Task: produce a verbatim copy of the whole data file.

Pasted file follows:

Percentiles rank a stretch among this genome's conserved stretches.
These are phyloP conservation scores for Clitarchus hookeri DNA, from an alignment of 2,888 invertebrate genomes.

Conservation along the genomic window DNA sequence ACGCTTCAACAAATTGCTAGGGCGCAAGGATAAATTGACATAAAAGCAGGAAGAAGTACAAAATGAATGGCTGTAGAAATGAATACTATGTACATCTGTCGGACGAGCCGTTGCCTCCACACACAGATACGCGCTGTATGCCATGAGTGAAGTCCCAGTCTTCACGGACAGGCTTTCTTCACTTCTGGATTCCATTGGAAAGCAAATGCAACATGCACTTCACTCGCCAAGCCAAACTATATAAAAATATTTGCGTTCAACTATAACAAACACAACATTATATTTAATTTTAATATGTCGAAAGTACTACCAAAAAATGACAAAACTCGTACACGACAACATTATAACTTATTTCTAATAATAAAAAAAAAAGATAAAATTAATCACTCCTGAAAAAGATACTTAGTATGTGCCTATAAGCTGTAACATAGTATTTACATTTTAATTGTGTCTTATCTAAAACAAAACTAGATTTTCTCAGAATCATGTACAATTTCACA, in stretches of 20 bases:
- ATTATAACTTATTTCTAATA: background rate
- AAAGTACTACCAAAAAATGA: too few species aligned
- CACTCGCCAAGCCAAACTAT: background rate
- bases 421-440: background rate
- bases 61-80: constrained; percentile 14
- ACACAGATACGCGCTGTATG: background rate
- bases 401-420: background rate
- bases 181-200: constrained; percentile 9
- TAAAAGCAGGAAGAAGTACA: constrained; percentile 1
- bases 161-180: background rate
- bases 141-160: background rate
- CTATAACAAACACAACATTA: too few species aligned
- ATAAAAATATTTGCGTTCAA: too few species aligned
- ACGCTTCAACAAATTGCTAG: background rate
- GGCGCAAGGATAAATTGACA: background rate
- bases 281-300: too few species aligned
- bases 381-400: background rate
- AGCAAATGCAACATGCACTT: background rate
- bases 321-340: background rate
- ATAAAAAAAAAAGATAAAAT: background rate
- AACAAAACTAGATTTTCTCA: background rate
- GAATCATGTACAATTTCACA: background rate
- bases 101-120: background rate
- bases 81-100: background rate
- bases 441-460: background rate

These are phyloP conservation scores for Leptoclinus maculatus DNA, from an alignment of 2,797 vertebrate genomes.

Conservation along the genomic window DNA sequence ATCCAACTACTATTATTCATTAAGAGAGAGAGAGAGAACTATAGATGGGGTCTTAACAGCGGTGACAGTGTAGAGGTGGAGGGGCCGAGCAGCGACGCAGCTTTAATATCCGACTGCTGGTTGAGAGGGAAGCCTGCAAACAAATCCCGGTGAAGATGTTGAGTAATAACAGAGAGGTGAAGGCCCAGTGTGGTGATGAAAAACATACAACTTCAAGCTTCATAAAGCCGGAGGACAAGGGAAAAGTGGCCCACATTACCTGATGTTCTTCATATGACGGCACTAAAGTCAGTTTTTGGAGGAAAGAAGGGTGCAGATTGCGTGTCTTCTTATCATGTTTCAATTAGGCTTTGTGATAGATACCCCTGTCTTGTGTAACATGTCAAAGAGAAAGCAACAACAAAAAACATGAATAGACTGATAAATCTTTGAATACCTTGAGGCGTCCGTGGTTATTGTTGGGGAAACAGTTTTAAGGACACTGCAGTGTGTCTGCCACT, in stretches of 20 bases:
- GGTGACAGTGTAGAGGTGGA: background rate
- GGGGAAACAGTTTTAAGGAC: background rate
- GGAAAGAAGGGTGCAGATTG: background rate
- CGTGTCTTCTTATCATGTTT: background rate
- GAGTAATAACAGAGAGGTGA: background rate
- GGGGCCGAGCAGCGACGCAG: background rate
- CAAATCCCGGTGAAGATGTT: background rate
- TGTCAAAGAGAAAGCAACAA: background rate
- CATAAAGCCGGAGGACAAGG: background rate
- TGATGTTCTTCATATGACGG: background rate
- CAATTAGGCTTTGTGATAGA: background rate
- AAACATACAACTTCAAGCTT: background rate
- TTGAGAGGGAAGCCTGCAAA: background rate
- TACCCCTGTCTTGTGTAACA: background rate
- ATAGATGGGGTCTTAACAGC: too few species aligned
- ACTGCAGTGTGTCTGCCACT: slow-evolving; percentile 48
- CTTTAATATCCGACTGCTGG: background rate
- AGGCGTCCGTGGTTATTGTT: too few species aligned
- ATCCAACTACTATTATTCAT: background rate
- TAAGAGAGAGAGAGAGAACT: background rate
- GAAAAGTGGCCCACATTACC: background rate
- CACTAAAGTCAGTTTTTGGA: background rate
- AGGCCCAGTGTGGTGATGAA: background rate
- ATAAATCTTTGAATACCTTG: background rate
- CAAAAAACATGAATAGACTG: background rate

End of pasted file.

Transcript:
Percentiles rank a stretch among this genome's conserved stretches.
These are phyloP conservation scores for Clitarchus hookeri DNA, from an alignment of 2,888 invertebrate genomes.

Conservation along the genomic window DNA sequence ACGCTTCAACAAATTGCTAGGGCGCAAGGATAAATTGACATAAAAGCAGGAAGAAGTACAAAATGAATGGCTGTAGAAATGAATACTATGTACATCTGTCGGACGAGCCGTTGCCTCCACACACAGATACGCGCTGTATGCCATGAGTGAAGTCCCAGTCTTCACGGACAGGCTTTCTTCACTTCTGGATTCCATTGGAAAGCAAATGCAACATGCACTTCACTCGCCAAGCCAAACTATATAAAAATATTTGCGTTCAACTATAACAAACACAACATTATATTTAATTTTAATATGTCGAAAGTACTACCAAAAAATGACAAAACTCGTACACGACAACATTATAACTTATTTCTAATAATAAAAAAAAAAGATAAAATTAATCACTCCTGAAAAAGATACTTAGTATGTGCCTATAAGCTGTAACATAGTATTTACATTTTAATTGTGTCTTATCTAAAACAAAACTAGATTTTCTCAGAATCATGTACAATTTCACA, in stretches of 20 bases:
- ATTATAACTTATTTCTAATA: background rate
- AAAGTACTACCAAAAAATGA: too few species aligned
- CACTCGCCAAGCCAAACTAT: background rate
- bases 421-440: background rate
- bases 61-80: constrained; percentile 14
- ACACAGATACGCGCTGTATG: background rate
- bases 401-420: background rate
- bases 181-200: constrained; percentile 9
- TAAAAGCAGGAAGAAGTACA: constrained; percentile 1
- bases 161-180: background rate
- bases 141-160: background rate
- CTATAACAAACACAACATTA: too few species aligned
- ATAAAAATATTTGCGTTCAA: too few species aligned
- ACGCTTCAACAAATTGCTAG: background rate
- GGCGCAAGGATAAATTGACA: background rate
- bases 281-300: too few species aligned
- bases 381-400: background rate
- AGCAAATGCAACATGCACTT: background rate
- bases 321-340: background rate
- ATAAAAAAAAAAGATAAAAT: background rate
- AACAAAACTAGATTTTCTCA: background rate
- GAATCATGTACAATTTCACA: background rate
- bases 101-120: background rate
- bases 81-100: background rate
- bases 441-460: background rate

These are phyloP conservation scores for Leptoclinus maculatus DNA, from an alignment of 2,797 vertebrate genomes.

Conservation along the genomic window DNA sequence ATCCAACTACTATTATTCATTAAGAGAGAGAGAGAGAACTATAGATGGGGTCTTAACAGCGGTGACAGTGTAGAGGTGGAGGGGCCGAGCAGCGACGCAGCTTTAATATCCGACTGCTGGTTGAGAGGGAAGCCTGCAAACAAATCCCGGTGAAGATGTTGAGTAATAACAGAGAGGTGAAGGCCCAGTGTGGTGATGAAAAACATACAACTTCAAGCTTCATAAAGCCGGAGGACAAGGGAAAAGTGGCCCACATTACCTGATGTTCTTCATATGACGGCACTAAAGTCAGTTTTTGGAGGAAAGAAGGGTGCAGATTGCGTGTCTTCTTATCATGTTTCAATTAGGCTTTGTGATAGATACCCCTGTCTTGTGTAACATGTCAAAGAGAAAGCAACAACAAAAAACATGAATAGACTGATAAATCTTTGAATACCTTGAGGCGTCCGTGGTTATTGTTGGGGAAACAGTTTTAAGGACACTGCAGTGTGTCTGCCACT, in stretches of 20 bases:
- GGTGACAGTGTAGAGGTGGA: background rate
- GGGGAAACAGTTTTAAGGAC: background rate
- GGAAAGAAGGGTGCAGATTG: background rate
- CGTGTCTTCTTATCATGTTT: background rate
- GAGTAATAACAGAGAGGTGA: background rate
- GGGGCCGAGCAGCGACGCAG: background rate
- CAAATCCCGGTGAAGATGTT: background rate
- TGTCAAAGAGAAAGCAACAA: background rate
- CATAAAGCCGGAGGACAAGG: background rate
- TGATGTTCTTCATATGACGG: background rate
- CAATTAGGCTTTGTGATAGA: background rate
- AAACATACAACTTCAAGCTT: background rate
- TTGAGAGGGAAGCCTGCAAA: background rate
- TACCCCTGTCTTGTGTAACA: background rate
- ATAGATGGGGTCTTAACAGC: too few species aligned
- ACTGCAGTGTGTCTGCCACT: slow-evolving; percentile 48
- CTTTAATATCCGACTGCTGG: background rate
- AGGCGTCCGTGGTTATTGTT: too few species aligned
- ATCCAACTACTATTATTCAT: background rate
- TAAGAGAGAGAGAGAGAACT: background rate
- GAAAAGTGGCCCACATTACC: background rate
- CACTAAAGTCAGTTTTTGGA: background rate
- AGGCCCAGTGTGGTGATGAA: background rate
- ATAAATCTTTGAATACCTTG: background rate
- CAAAAAACATGAATAGACTG: background rate